8. An insulating roof comprising slabs of insulating material arranged end to end with a groove between the outer edges closed at the bottom by a metallic strip extending across the bottom of the groove and into the ends of the adjacent slabs, plastic sealing material filled into said grove on top of the metal strip and a tongue extending from said strip into said sealing material to prevent it from creeping in said groove.

9. An insulating roof comprising slabs of insulating material arranged end to end with a groove between the outer edges closed at the bottom by 'a metallic strip extending across the bottom of the groove and into the ends of the adjacent slabs, plastic sealing. material filled into said groove on top of the metal strip and plastic sealing means sealing both edges of said metallic strip.

10. An insulating roof slab having a part of one end extending beyond the adjacent part of said end and having a metallic locking member secured to it, a part of said locking member being folded into a double rib form, a part of said locking member being bent to form a rib with an inclined wall, a part of the locking member being connected to the outer part and cover-' ing the part which extends beyond the outer part, the opposite end of [the slab having a groove to receive the double rib of an adjacent slab and also having a channel to receive the rib with an inclined wall of the adjacent slab, said slab having a pocket filled with plastic sealing material at the'bottom of said channel.

11. An insulating roof slab formed of two layers secured together, one end of the inner layer extending beyond the adjacent end of the outer layer and having a metallic locking mem-.- ber secured to it, a part of said locking member being bent to form a rib, a part of the looking member being connected to the outer layer and covering the part of the inner layer which extends beyond the outer layer, the opposite end of the slab having a channel to receive the rib of the adjacent slab, said slab having a pocket filled with plastic sealing material at the bottom of said channel at the junction of the two layers of the slab.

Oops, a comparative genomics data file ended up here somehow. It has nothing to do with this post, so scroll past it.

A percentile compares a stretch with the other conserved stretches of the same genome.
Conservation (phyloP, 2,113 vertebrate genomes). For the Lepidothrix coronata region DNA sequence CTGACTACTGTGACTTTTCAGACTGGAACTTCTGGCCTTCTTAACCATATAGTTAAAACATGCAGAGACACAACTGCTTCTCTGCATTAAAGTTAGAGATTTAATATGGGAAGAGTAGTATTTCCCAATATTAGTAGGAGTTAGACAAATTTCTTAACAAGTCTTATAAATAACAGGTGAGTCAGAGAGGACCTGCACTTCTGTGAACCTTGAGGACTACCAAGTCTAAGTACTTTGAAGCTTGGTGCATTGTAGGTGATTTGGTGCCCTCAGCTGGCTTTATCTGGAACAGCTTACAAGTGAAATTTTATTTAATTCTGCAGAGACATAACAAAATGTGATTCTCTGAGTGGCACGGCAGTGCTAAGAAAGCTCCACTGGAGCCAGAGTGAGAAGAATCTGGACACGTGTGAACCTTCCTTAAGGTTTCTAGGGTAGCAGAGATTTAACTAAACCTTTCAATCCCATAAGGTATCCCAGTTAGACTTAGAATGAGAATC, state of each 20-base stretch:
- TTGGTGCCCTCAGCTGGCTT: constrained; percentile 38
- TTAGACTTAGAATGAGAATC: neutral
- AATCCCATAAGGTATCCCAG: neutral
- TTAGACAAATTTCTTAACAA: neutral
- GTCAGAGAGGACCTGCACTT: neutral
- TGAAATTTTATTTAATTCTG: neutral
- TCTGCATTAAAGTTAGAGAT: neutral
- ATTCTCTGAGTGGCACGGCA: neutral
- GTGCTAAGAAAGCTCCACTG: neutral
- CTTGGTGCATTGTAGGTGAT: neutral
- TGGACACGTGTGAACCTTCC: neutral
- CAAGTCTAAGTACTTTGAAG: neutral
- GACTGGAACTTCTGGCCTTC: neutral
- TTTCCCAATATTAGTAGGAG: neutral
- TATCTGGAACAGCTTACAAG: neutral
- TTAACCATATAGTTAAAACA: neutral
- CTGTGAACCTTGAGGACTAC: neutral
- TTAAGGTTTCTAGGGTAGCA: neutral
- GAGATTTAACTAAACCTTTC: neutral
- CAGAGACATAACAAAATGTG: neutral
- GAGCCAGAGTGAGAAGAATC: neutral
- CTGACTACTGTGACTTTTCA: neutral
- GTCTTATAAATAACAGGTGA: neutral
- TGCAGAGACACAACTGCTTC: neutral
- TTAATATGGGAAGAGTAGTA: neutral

WILLIAM A. HOGAN.

US2358396A 1944-02-22 1944-02-22 Insulating roofing Expired - Lifetime US2358396A (en)

Priority Applications (1)

Application Number Priority Date Filing Date Title
US2358396A US2358396A (en) 1944-02-22 1944-02-22 Insulating roofing

Applications Claiming Priority (1)

Application Number Priority Date Filing Date Title
US2358396A US2358396A (en) 1944-02-22 1944-02-22 Insulating roofing

Publications (1)

Publication Number Publication Date
US2358396A true US2358396A (en) 1944-09-19

Family

ID=24085005

Family Applications (1)

Application Number Title Priority Date Filing Date
US2358396A Expired - Lifetime US2358396A (en) 1944-02-22 1944-02-22 Insulating roofing

Country Status (1)

Country Link
US (1) US2358396A (en)

Cited By (13)

* Cited by examiner, † Cited by third party
Publication number Priority date Publication date Assignee Title
US2438099A (en) * 1945-07-23 1948-03-16 Republic Steel Corp Roof structure
US2928143A (en) * 1956-09-26 1960-03-15 Building Products Ltd Ventilated siding and panel clip
US3077703A (en) * 1959-04-17 1963-02-19 Wood Conversion Co Roof deck structure
US3083506A (en) * 1957-12-17 1963-04-02 Flintkote Co Wall construction
US3243929A (en) * 1962-07-26 1966-04-05 Strandlund Homes Corp House construction of hollow panels with double channel peripheral edge closure members
US3284967A (en) * 1964-03-18 1966-11-15 Us Plywood Corp Laminated cover elements and flashing and sealing means therefor
US3348350A (en) * 1965-01-08 1967-10-24 Thomas W Mills Construction unit
US3673748A (en) * 1970-06-12 1972-07-04 Edward P Minialoff Fascia sections with interfitting parts for building walls